At each session, the librarian provides a list of recommended titles for parents to read outside of the library with their families, along with take-home handouts that emphasize the pre-reading skills covered by that day’s session. The books, songs and activities in the program are all based on recommended titles from the “Every Child Ready to Read” (ECRR) program, which also integrates participant evaluations, the results of which help staff measure the impact of the lessons and provide recommendations for future workshops.
The impact of the program on the local community has been dramatic, as circulation rates of the library’s books, particularly children’s books, have increased significantly. Such evidence that Pueblos are reading more books outside of the library is particularly energizing to library staff and the overall community as well.
Miami-Dade Public Library
The Miami-Dade County Public Library System embodies the ethic of service to community. It is viewed first and foremost as a community resource – a place where people can get what they need in a trusted setting with experienced, hands-on assistance.
“When we hire, we ask the candidate: Why do you want to work in the library? If they say: Because I really love books – that’s the wrong answer. This job is about people!” Raymond Santiago, Director, Miami-Dade County Public Library System
Miami-Dade County has a diverse population in more than 30 separate towns with almost indistinguishable boundaries between them, resulting in an absence of natural city centers. The public library system has addressed this challenge by becoming a leader in the community through its transformative vision of the library as a place where people can congregate.
The public library system’s leadership vision has been put into practice by its 5-Star Customer Service Initiative. The initiative’s vision: “The library will be a compelling community destination by providing a Five-Star Customer Experience.”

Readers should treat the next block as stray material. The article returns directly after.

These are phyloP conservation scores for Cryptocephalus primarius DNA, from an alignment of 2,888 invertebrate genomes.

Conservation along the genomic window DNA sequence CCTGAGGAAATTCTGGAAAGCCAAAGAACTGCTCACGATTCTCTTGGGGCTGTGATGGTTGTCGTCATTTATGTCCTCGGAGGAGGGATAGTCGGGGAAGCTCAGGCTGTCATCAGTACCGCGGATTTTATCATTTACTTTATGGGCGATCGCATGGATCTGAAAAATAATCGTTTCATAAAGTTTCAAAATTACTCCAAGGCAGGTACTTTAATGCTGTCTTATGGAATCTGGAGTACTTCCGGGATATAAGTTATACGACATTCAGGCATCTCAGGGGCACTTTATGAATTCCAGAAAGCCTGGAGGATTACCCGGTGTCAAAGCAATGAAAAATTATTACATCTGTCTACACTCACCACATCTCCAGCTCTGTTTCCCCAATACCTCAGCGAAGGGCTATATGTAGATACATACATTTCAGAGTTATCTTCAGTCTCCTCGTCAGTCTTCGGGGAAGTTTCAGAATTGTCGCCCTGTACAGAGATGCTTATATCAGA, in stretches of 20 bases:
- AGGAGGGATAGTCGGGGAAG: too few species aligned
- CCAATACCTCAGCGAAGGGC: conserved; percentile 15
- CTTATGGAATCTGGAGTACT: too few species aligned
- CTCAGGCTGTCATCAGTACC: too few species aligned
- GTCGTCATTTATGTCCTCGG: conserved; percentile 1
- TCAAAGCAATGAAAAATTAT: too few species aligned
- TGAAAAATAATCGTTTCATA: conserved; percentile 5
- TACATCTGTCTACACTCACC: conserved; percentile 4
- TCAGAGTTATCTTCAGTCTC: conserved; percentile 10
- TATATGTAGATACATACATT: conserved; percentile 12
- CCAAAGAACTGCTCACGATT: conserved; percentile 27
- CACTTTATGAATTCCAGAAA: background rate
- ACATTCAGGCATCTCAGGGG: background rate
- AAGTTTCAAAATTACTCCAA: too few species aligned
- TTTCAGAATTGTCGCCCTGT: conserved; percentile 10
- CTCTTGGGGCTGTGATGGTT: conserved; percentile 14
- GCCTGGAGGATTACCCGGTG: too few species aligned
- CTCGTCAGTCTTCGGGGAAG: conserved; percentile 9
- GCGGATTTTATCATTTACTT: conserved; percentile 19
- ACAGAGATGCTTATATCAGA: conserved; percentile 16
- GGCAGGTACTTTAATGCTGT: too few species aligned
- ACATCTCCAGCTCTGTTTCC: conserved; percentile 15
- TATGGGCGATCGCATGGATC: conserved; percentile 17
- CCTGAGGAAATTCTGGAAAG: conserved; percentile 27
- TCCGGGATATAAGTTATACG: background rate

The work of each library is framed around the customer experience; each institution plays an active role in the town by aggregating community information, partnering with local community organizations, and providing 24/7 access to resources whenever possible.
For example, the state of Florida has an extensive e-government portal with numerous social and public services available online. However, a large percentage of the population in Miami-Dade County lacks basic computer skills. The Miami-Dade Public Library System responded to this community need by creating and developing technology literacy programs for adults, many of whom are seniors. A vibrant technology literacy program now teaches over 200 adults every month. It is common for library staff and volunteers to witness a grandparent connecting with a distant grandchild through e-mail or Facebook for the very first time. Senior citizens also learn communication and civic awareness skills in the Seniors Telling Stories program, which connects them to college professors who are trained to teach them how to craft and share their personal stories. The seniors then debut their stories as part of the Art of Storytelling festival at their local libraries and community centers.
Miami-Dade Public Library is equally committed to addressing issues relating to equal access. The Service for the Homebound program provides books-by-mail to individuals of all ages who are unable to visit the library in person due to chronic illness, physical disability, and/or frailties of age. This group of people is able to access basic reading services to advance and learn basic literacy, and continue to stay connected to their community through the libraries’ services.
Miami-Dade Public Library leaders hold themselves accountable to the 5-Star Initiative through customer surveys. Survey results are reported quarterly to ensure each library is focusing on delivering the best possible service, in the best possible environment, to each customer.
The vision of customer service in the 5-Star Initiative and the partnerships with community organizations reflect a commitment toward servicing the needs of the local Miami-Dade County community, over and above collecting and checking out books. The 5-Star Initiative is truly transformational in that the library system acts as the community “center” the area really needs.
Institute of Museum and Library Services (2009). Museums, Libraries and 21st Century Skills (IMLS-1009-NAI-01), Washington, DC.